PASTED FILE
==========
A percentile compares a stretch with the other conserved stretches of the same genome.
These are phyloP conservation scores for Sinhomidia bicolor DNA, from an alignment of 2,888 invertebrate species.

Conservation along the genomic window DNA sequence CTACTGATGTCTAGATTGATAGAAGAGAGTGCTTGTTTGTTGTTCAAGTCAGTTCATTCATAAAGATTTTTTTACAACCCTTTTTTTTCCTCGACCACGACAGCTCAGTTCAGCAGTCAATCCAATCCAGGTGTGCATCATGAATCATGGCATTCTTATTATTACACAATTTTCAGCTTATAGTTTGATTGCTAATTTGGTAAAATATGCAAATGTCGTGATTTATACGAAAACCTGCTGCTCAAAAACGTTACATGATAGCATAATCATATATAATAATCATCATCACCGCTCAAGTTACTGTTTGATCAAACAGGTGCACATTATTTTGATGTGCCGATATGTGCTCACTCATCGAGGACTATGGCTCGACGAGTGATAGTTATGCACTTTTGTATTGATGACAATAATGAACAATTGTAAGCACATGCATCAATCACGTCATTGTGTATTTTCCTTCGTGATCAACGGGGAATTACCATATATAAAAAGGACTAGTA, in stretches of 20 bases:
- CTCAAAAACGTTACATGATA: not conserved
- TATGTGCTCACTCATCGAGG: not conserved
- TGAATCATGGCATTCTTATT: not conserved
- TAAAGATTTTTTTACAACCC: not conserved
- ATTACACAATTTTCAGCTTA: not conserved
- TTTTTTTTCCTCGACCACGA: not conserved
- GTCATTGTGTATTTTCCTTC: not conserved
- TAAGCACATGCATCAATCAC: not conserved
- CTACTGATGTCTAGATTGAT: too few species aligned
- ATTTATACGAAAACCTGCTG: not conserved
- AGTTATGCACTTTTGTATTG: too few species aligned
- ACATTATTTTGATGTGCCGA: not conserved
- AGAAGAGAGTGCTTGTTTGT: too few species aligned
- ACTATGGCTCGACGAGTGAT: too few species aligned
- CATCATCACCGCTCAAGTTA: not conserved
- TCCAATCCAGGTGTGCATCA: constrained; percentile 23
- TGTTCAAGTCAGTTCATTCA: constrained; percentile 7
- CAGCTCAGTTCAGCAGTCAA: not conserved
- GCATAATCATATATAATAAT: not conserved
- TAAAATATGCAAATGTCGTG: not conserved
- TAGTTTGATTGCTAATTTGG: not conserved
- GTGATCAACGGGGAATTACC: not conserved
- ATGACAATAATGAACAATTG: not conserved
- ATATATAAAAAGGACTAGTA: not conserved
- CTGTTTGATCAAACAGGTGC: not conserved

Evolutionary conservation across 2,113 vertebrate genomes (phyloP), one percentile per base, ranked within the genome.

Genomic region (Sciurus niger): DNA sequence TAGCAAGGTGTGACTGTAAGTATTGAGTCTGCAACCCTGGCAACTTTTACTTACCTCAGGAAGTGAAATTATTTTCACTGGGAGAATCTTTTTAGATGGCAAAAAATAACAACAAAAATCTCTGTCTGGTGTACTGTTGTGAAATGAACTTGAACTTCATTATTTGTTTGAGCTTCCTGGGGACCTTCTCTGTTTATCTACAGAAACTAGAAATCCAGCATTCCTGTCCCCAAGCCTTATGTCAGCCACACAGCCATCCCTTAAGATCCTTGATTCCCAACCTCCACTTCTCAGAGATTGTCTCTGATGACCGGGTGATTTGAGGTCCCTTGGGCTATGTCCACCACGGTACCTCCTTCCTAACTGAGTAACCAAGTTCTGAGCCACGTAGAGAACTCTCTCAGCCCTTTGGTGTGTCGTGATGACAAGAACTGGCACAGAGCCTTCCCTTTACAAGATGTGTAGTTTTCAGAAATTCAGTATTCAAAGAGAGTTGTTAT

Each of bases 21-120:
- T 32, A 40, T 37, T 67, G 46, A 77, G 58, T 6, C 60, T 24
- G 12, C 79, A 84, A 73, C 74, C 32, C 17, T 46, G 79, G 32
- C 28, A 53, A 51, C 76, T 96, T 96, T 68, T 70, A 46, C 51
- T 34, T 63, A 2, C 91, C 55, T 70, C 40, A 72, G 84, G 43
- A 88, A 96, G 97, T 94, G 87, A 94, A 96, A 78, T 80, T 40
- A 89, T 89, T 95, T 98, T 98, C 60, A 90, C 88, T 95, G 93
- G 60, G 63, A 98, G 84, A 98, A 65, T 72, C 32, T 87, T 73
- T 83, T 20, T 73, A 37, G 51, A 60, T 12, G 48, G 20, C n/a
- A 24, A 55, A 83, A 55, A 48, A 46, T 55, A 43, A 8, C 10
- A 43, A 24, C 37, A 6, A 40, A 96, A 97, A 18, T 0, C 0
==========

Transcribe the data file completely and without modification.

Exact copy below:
A percentile compares a stretch with the other conserved stretches of the same genome.
These are phyloP conservation scores for Sinhomidia bicolor DNA, from an alignment of 2,888 invertebrate species.

Conservation along the genomic window DNA sequence CTACTGATGTCTAGATTGATAGAAGAGAGTGCTTGTTTGTTGTTCAAGTCAGTTCATTCATAAAGATTTTTTTACAACCCTTTTTTTTCCTCGACCACGACAGCTCAGTTCAGCAGTCAATCCAATCCAGGTGTGCATCATGAATCATGGCATTCTTATTATTACACAATTTTCAGCTTATAGTTTGATTGCTAATTTGGTAAAATATGCAAATGTCGTGATTTATACGAAAACCTGCTGCTCAAAAACGTTACATGATAGCATAATCATATATAATAATCATCATCACCGCTCAAGTTACTGTTTGATCAAACAGGTGCACATTATTTTGATGTGCCGATATGTGCTCACTCATCGAGGACTATGGCTCGACGAGTGATAGTTATGCACTTTTGTATTGATGACAATAATGAACAATTGTAAGCACATGCATCAATCACGTCATTGTGTATTTTCCTTCGTGATCAACGGGGAATTACCATATATAAAAAGGACTAGTA, in stretches of 20 bases:
- CTCAAAAACGTTACATGATA: not conserved
- TATGTGCTCACTCATCGAGG: not conserved
- TGAATCATGGCATTCTTATT: not conserved
- TAAAGATTTTTTTACAACCC: not conserved
- ATTACACAATTTTCAGCTTA: not conserved
- TTTTTTTTCCTCGACCACGA: not conserved
- GTCATTGTGTATTTTCCTTC: not conserved
- TAAGCACATGCATCAATCAC: not conserved
- CTACTGATGTCTAGATTGAT: too few species aligned
- ATTTATACGAAAACCTGCTG: not conserved
- AGTTATGCACTTTTGTATTG: too few species aligned
- ACATTATTTTGATGTGCCGA: not conserved
- AGAAGAGAGTGCTTGTTTGT: too few species aligned
- ACTATGGCTCGACGAGTGAT: too few species aligned
- CATCATCACCGCTCAAGTTA: not conserved
- TCCAATCCAGGTGTGCATCA: constrained; percentile 23
- TGTTCAAGTCAGTTCATTCA: constrained; percentile 7
- CAGCTCAGTTCAGCAGTCAA: not conserved
- GCATAATCATATATAATAAT: not conserved
- TAAAATATGCAAATGTCGTG: not conserved
- TAGTTTGATTGCTAATTTGG: not conserved
- GTGATCAACGGGGAATTACC: not conserved
- ATGACAATAATGAACAATTG: not conserved
- ATATATAAAAAGGACTAGTA: not conserved
- CTGTTTGATCAAACAGGTGC: not conserved

Evolutionary conservation across 2,113 vertebrate genomes (phyloP), one percentile per base, ranked within the genome.

Genomic region (Sciurus niger): DNA sequence TAGCAAGGTGTGACTGTAAGTATTGAGTCTGCAACCCTGGCAACTTTTACTTACCTCAGGAAGTGAAATTATTTTCACTGGGAGAATCTTTTTAGATGGCAAAAAATAACAACAAAAATCTCTGTCTGGTGTACTGTTGTGAAATGAACTTGAACTTCATTATTTGTTTGAGCTTCCTGGGGACCTTCTCTGTTTATCTACAGAAACTAGAAATCCAGCATTCCTGTCCCCAAGCCTTATGTCAGCCACACAGCCATCCCTTAAGATCCTTGATTCCCAACCTCCACTTCTCAGAGATTGTCTCTGATGACCGGGTGATTTGAGGTCCCTTGGGCTATGTCCACCACGGTACCTCCTTCCTAACTGAGTAACCAAGTTCTGAGCCACGTAGAGAACTCTCTCAGCCCTTTGGTGTGTCGTGATGACAAGAACTGGCACAGAGCCTTCCCTTTACAAGATGTGTAGTTTTCAGAAATTCAGTATTCAAAGAGAGTTGTTAT

Each of bases 21-120:
- T 32, A 40, T 37, T 67, G 46, A 77, G 58, T 6, C 60, T 24
- G 12, C 79, A 84, A 73, C 74, C 32, C 17, T 46, G 79, G 32
- C 28, A 53, A 51, C 76, T 96, T 96, T 68, T 70, A 46, C 51
- T 34, T 63, A 2, C 91, C 55, T 70, C 40, A 72, G 84, G 43
- A 88, A 96, G 97, T 94, G 87, A 94, A 96, A 78, T 80, T 40
- A 89, T 89, T 95, T 98, T 98, C 60, A 90, C 88, T 95, G 93
- G 60, G 63, A 98, G 84, A 98, A 65, T 72, C 32, T 87, T 73
- T 83, T 20, T 73, A 37, G 51, A 60, T 12, G 48, G 20, C n/a
- A 24, A 55, A 83, A 55, A 48, A 46, T 55, A 43, A 8, C 10
- A 43, A 24, C 37, A 6, A 40, A 96, A 97, A 18, T 0, C 0